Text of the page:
Sunday, June 30, 2013

Centennial Birthday

There is a milestone birthday coming up this August. A birthday of one who is no longer among us, but one whose work will live for lifetimes to come.

Walt Kelly was born 100 years ago on this upcoming August 25. As unofficial celebrant of the work of Walt Kelly, the Whirled of Kelly site takes it upon itself to be the unofficial celebrant of the centennial day of the man who some of us consider to be the greatest cartoonist of all time.

My time has been fully occupied as of late, as I have just come off a prolonged effort of producing a prototype online journal that promotes the significance of the arts that will be free of charge to readers. But now I'd like to take the time and effort to produce a special edition of that journal to honor the significance of the art of Kelly.

I know this is short notice, being less than 2 months away, but I am asking all fans of Kelly to consider a way to help us mark the day of August 25 in a special way.

Over the last couple of years we have had a number of Friends-in-Kelly lovingly share some beautiful Kelly material (with more waiting in the wings). 

I am requesting now that professional cartoonists and artists come up with some art and/or narrative, in their own unique way that will pay tribute to Kelly and his work—all to be published in a special edition of The Pictorial Arts Journal to be made available online in a magazine format, free of charge to all.

 I am broadcasting an appeal world-wide, to professionals and talented enthusiasts to draw, paint, write or otherwise create material that can be sent via email for inclusion in this special birthday edition.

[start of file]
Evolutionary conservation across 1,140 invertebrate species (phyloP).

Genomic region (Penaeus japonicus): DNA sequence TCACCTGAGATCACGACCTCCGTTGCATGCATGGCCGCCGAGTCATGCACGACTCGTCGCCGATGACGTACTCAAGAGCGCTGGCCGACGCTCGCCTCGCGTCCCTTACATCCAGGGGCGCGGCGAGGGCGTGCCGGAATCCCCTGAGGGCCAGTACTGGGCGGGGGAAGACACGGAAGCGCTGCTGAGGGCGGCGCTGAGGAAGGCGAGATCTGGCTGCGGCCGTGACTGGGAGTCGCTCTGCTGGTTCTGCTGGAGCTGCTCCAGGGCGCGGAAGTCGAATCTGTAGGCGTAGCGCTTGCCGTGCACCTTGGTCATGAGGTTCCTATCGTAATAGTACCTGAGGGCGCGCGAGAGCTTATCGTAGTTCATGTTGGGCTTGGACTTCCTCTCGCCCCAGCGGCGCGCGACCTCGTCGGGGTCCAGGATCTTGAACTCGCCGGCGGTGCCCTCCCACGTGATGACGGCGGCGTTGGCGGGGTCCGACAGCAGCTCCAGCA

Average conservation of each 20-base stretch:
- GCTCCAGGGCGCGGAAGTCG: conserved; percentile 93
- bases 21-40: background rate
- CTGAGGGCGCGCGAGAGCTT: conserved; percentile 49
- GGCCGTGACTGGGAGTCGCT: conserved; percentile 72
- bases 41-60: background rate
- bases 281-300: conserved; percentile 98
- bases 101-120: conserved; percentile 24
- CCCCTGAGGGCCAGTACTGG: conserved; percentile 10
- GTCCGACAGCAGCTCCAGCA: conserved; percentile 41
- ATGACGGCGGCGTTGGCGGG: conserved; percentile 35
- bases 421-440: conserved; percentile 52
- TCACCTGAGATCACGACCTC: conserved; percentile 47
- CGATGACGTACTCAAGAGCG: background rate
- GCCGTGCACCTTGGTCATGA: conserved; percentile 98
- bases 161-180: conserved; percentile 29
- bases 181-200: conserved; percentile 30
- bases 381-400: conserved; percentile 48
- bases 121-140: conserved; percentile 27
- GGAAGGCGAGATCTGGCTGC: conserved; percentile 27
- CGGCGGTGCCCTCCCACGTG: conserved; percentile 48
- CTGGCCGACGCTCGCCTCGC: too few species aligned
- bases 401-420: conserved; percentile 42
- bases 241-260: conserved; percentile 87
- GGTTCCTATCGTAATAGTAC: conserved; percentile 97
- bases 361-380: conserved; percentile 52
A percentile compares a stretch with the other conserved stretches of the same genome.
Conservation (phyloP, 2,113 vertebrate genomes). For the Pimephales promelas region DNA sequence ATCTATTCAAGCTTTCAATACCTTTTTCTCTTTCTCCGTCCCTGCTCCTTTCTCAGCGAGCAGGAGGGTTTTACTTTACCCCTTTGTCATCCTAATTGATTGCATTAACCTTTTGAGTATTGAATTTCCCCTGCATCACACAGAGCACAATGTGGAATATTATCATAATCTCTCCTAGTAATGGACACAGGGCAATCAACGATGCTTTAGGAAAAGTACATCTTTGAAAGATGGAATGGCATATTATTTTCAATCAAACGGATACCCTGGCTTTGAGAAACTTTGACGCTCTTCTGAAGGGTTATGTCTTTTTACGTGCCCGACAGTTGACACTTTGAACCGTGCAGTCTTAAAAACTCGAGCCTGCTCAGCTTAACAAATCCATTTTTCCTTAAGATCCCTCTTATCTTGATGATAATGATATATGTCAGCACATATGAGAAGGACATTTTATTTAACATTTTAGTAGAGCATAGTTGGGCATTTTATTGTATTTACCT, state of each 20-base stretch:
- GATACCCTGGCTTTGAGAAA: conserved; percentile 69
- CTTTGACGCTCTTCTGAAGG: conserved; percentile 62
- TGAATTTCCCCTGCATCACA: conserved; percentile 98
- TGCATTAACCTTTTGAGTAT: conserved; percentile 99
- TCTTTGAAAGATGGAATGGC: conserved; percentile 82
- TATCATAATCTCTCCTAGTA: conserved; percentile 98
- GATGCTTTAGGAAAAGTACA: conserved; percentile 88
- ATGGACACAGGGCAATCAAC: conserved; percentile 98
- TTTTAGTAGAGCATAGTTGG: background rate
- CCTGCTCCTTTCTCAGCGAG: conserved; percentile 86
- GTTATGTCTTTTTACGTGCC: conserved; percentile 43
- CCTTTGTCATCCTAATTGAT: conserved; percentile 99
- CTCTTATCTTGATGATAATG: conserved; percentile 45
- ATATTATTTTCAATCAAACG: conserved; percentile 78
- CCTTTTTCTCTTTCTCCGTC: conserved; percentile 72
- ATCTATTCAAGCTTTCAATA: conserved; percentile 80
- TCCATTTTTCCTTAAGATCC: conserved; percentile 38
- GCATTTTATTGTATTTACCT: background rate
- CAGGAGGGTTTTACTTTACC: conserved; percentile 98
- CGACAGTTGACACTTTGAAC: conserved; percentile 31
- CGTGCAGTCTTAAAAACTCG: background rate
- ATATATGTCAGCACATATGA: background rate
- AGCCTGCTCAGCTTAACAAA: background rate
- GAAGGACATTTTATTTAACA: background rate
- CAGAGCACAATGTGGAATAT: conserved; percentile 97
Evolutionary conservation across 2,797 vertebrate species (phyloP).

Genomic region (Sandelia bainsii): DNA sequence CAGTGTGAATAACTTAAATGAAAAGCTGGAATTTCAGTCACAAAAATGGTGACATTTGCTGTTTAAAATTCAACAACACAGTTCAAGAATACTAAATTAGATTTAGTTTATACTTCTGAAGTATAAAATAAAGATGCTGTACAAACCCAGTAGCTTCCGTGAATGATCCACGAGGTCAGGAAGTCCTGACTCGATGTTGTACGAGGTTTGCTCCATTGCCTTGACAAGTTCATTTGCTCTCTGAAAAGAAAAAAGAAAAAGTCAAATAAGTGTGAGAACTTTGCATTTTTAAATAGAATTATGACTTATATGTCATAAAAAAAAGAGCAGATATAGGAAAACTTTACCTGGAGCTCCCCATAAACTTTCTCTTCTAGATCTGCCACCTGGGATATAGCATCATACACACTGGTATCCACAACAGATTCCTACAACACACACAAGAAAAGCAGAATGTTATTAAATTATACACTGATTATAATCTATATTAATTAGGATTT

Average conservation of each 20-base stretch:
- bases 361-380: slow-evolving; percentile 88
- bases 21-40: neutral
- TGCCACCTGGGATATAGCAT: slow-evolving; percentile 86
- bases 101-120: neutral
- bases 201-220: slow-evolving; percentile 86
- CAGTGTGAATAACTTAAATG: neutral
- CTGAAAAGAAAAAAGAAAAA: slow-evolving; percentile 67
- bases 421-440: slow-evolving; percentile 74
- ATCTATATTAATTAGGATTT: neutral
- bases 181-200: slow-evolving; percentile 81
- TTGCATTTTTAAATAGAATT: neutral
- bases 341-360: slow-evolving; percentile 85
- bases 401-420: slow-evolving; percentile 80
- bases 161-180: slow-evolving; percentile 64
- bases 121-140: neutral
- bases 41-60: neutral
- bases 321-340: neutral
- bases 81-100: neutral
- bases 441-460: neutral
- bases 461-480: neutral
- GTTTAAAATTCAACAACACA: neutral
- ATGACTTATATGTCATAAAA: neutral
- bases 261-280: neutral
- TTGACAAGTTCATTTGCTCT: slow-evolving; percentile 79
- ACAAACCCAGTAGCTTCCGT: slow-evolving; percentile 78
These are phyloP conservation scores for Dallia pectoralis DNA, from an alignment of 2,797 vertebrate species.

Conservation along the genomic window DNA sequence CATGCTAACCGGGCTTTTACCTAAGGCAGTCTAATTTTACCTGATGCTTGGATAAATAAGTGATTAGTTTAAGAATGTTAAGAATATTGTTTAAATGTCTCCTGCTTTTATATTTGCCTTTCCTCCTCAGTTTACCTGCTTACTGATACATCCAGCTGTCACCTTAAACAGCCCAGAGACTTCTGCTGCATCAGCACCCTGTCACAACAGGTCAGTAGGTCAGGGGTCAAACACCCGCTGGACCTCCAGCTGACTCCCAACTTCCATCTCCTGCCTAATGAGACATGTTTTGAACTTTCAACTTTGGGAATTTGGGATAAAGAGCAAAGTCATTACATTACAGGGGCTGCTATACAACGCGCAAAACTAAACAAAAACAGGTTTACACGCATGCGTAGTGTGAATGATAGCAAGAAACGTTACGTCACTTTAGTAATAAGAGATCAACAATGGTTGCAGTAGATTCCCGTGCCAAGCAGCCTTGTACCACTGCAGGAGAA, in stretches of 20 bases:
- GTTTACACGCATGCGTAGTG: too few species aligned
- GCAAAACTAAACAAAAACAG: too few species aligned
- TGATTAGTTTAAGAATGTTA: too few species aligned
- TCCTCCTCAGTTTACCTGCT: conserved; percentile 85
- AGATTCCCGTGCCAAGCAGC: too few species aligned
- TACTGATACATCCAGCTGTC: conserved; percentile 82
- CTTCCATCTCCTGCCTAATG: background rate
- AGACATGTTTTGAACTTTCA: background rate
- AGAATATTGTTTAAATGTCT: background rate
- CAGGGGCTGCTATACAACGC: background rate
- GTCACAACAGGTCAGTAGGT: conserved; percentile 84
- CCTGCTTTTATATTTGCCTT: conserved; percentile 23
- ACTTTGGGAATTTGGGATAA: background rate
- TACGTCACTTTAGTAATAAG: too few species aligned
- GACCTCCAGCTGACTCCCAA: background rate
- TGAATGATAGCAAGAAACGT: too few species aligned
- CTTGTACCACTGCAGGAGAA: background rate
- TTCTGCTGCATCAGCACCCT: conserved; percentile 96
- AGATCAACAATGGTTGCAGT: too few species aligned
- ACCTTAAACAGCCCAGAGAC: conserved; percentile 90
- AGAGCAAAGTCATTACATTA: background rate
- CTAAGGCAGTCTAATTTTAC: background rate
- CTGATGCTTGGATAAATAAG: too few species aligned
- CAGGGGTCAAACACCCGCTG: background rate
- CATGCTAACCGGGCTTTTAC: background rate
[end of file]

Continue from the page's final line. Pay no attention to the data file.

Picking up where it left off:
We will need to receive all digital work via email by no later than Sunday, August 4, 2013—to allow 3 weeks for production of the issue.

Can you do it? Will you do it? Some of you who 'toon in here are professionals, and you know other pros who know other pros, etc. Can all of us spread the word to ask for talent to pay tribute to this man whose work has enriched so many of us?

Our foremost Friend-in-Kelly is a man who signs his comments as 'Hun', short for TransAtlantic Hun, meaning he of the Germanic realm. I have corresponded with Hun for quite a while now, and no one loves Kelly's work more than he. Many have equal love, but none more, it seems. Hun approached me some time last year about starting a campaign to have the US Postal Service issue a commemorative stamp honoring Kelly's centennial birthday. I was tied up with trying to make a living, as I am now, so that  my time would not have been of value to spearhead the campaign. As well, I felt that the Postal Service probably needed more time than a year to make it happen. For all I know, some other entity has succeeded in navigating the process to have such a stamp issued. But to honor Hun for thinking of it and to honor Kelly, because we all adore him, I've mocked up a stamp that I wish could have existed for real. I'm going to use this stamp as an icon of the campaign that I'm spearheading now to request tribute art from all who recognize Kelly's importance to the arts.

I'm taking a risk here of getting in trouble with the Postal Service, with the Kelly family heirs and with who knows who else. But c'mon, you know the love I give this blogsite. This is important and worth the risk. Please spread the word.

We need placement-ready jpeg art or Word document essays by August 4. And please, sooner than that if you can, so the final layout won't be terribly crunched. Anyone can email me if you want to discuss ideas or have questions or have information on contacting hard-to-contact professionals. Bill Watterson, are you out there?

My email for any part of this project is

Oh, and Happy Sunday, Kelly Sunday!


  1. Wonderful stamp, Thom! Great! I love it. This thing is so good, it shouts out loud to exist.

  2. Thanks Yves! I colorized it myself, even putting in those 'ben-day dots. Made me think how I would love to colorize more of Kelly's b&w spot art.

  3. Put a slash thru the 46c and you'll be fine with the Postal Service.

    But if they do it -- and they should -- it should be a "forever" stamp.